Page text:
P006: COLLABORATIVE MANAGEMENT OF AN EXTENSIVE MAXILLOFACIAL ARTERIOVENOUS MALFORMATION
Mary Zoccoli, MD, Matthew Bargas, MD, Stefanie Schrum, MD, Adebisi Ajala, MD, Rebekah Wheatley, MD, Steven Andreoli, MD, William McDonald, MD; Wolfson Children's Hospital
Introduction: Arteriovenous malformations (AVMs) are abnormal blood vessels that cause multiple irregular connections between arteries and veins. AVMs of the mandible are rare although 50% of all AVMs within bone occur in the maxillofacial region. Interosseous AVMs often remain undiagnosed until a dramatic bleeding incident occurs, which is usually a result of dental manipulation. AVMs have a high propensity to bleed and can result in disastrous complications if handled carelessly and result in loss of an airway.
Case Description: A 13 year old 81.2kg female from Peru presented with a complex, pulsatile arteriovenous malformation involving the left lower and mid-face. She underwent mandibulectomy with a fibular flap in Peru however; the lesion continued to grow rapidly upon menarche with ulceration and bleeding. She presented to our hospital for staged embolization and surgical resection. She was morbidly obese with a large, ulcerated left facial mass causing significant swelling and complete deviation of her mouth to the right. Her pre- and intraoperative anesthetic management was concerning for the potential of a difficult airway, inability to ventilate and massive hemorrhage. Management of the first staged embolization included maintenance of spontaneous ventilation with titration of a combination of medications, microlaryngoscopy/bronchoscopy and oral intubation in the OR by an ENT surgeon followed by transport to cath lab. At the conclusion of the procedure the patient was extubated awake in the OR and admitted to the ICU. Her second embolization included nebulized lidocaine 4% followed by titration of midazolam, ketamine, fentanyl and dexmetatomidine. Two handed assisted mask ventilation was successful and paralytic was given. She was fiberoptically nasally intubated in the OR, transported to cath lab, and remained intubated for definitive resection the following day. With concerns for excessive hemorrhage, a rapid infuser, cell saver and numerous blood products were available in the room for surgical resection. Blood loss was approximated to be 400ml and she did not require any blood products. She was extubated on post-operative day 4 and remained in the ICU for monitoring.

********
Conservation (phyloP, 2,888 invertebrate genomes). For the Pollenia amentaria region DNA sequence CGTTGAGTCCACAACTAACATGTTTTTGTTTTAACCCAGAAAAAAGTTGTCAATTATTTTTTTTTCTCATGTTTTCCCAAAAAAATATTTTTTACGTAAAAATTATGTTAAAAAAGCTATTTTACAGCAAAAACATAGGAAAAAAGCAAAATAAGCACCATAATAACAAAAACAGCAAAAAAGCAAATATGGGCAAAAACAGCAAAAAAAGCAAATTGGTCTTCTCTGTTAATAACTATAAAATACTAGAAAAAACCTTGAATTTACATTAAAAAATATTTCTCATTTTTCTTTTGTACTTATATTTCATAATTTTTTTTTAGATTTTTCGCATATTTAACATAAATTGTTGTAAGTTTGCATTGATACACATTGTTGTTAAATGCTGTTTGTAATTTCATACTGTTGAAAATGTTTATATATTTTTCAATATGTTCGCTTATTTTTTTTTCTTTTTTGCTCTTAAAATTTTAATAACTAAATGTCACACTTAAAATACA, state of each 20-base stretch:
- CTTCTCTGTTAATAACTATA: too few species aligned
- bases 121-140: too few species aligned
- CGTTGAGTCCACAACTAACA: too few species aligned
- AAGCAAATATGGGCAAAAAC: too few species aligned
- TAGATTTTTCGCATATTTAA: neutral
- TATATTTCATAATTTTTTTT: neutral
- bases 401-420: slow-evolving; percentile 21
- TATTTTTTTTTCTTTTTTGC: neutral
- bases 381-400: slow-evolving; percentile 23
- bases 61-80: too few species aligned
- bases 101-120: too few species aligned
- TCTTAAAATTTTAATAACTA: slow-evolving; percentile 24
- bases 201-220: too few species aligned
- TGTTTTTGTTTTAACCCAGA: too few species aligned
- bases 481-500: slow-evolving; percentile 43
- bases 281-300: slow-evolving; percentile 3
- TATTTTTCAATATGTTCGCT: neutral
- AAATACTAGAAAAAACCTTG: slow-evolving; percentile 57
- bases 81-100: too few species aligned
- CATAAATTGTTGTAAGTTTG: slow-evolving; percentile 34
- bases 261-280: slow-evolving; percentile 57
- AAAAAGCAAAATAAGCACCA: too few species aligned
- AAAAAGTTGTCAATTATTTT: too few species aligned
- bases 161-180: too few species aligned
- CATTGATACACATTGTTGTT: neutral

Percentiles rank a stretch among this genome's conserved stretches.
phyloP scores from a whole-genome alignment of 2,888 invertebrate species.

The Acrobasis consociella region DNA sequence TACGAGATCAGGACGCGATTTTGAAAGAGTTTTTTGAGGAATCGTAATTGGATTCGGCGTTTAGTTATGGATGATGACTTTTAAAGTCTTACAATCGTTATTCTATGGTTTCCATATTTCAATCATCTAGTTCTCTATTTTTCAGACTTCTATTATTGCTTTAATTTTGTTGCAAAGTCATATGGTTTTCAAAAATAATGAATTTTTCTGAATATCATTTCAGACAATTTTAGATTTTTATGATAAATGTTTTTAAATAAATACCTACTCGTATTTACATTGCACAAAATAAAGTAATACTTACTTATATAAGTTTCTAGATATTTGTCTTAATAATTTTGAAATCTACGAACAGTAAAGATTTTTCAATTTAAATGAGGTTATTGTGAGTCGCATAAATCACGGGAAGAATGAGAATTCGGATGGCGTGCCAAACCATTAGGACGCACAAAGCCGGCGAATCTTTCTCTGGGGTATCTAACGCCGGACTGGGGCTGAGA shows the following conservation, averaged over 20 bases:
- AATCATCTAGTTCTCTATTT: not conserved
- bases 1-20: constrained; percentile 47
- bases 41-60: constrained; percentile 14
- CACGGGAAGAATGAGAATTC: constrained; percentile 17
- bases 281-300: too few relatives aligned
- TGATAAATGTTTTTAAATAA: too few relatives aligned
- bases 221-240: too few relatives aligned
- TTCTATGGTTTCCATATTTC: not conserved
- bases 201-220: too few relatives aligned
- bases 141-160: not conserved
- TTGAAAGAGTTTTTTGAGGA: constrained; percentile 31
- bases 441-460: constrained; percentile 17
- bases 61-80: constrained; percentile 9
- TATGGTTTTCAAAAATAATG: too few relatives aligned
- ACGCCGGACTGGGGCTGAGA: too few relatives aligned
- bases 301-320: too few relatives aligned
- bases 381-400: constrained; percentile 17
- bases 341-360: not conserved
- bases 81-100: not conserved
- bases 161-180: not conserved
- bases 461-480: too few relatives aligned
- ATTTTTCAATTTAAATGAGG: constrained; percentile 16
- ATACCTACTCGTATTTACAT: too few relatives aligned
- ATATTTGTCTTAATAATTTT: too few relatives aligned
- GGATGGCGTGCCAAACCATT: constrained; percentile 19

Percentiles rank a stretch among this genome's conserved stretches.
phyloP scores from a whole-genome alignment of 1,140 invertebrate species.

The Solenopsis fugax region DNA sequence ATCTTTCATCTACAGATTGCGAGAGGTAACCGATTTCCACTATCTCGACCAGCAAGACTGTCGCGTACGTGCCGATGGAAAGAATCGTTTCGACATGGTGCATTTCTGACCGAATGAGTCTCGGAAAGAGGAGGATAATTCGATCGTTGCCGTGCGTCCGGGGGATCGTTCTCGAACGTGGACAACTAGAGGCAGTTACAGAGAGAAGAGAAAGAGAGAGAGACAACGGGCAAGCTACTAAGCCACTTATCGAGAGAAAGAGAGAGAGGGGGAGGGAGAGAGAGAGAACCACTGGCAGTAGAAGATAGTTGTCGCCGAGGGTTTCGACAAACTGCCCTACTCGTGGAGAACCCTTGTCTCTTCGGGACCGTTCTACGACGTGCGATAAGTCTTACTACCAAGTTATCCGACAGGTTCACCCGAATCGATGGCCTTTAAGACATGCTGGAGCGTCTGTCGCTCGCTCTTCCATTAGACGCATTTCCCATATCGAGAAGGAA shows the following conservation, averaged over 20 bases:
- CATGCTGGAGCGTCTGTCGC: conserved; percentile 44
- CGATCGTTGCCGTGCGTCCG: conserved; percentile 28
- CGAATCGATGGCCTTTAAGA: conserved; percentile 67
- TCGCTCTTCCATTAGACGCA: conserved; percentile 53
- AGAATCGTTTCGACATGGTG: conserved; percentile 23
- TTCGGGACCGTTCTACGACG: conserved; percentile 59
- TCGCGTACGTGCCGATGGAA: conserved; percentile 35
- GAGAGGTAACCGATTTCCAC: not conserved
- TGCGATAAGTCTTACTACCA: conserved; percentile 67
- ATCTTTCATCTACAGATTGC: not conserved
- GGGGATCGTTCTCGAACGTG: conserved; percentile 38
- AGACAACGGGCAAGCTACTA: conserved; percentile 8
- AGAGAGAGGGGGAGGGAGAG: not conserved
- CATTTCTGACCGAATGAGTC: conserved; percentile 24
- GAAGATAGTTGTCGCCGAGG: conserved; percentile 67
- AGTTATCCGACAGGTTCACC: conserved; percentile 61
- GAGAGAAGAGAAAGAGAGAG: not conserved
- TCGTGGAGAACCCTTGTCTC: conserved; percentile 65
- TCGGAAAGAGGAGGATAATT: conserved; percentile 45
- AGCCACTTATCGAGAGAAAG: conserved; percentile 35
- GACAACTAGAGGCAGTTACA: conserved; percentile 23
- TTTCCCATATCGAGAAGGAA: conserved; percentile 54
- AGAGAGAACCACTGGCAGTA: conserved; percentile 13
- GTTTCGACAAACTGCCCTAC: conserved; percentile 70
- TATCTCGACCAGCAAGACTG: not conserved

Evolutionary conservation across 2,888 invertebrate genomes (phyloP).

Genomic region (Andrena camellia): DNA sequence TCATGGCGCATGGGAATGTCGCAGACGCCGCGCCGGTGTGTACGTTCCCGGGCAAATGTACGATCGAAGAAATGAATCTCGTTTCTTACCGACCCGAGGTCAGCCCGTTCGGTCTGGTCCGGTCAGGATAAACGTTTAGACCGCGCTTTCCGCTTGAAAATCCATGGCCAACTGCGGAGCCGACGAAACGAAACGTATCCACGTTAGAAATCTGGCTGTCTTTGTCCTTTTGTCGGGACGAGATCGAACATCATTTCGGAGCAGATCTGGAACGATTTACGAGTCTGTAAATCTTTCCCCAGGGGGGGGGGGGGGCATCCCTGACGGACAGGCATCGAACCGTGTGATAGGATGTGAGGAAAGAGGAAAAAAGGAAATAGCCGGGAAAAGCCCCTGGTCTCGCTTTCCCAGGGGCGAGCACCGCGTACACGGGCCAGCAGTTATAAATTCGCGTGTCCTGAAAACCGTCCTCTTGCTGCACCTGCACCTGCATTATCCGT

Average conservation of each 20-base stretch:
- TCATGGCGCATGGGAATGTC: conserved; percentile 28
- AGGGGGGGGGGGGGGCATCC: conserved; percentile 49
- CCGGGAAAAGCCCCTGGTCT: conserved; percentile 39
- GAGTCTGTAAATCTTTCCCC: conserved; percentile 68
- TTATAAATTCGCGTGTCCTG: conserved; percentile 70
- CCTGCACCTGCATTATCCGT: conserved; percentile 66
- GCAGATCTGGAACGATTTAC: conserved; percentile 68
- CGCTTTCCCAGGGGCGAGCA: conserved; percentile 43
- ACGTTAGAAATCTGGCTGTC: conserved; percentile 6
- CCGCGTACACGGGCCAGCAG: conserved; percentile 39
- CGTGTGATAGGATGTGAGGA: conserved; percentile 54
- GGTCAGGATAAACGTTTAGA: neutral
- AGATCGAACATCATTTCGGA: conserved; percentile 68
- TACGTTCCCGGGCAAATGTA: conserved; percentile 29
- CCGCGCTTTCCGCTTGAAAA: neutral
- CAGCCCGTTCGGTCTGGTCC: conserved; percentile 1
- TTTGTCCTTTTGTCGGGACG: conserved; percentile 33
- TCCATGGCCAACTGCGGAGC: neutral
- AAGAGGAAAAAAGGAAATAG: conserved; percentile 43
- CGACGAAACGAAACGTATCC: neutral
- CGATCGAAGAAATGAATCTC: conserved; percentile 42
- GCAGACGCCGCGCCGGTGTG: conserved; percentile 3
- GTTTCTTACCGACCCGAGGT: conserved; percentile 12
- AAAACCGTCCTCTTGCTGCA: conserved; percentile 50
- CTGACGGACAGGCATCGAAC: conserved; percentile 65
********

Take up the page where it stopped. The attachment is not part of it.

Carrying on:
Discussion: Mandibular VMs usually appear during adolescence. They may be capillary, lymphatic, venous, arterial or mixed. VMs of arterial or arteriovenous origin are often referred to as “high-flow vascular malformations” and are often the cause of massive, sometimes fatal hemorrhages. Overgrowth can result from hormonal imbalances, vasomotor disturbances, infections or trauma. Numerous treatments in varying combinations and various degrees of success have been described. Embolization followed by surgical treatment is the modern conventional approach. This procedure controls the acute hemorrhagic phase, but does not eliminate the risk of recurrence. It does, however, reduce the blood flow, allowing subsequent excision within 48 hours – 2 weeks.
Conclusion: The rareness of AVMs and associated morbidity/mortality they can cause obviates the urgency in taking measures once detected. This case describes successful airway management and treatment of an extensive maxillofacial AVM by embolization followed by surgical resection in an adolescent with this potentially life-threatening vascular disorder.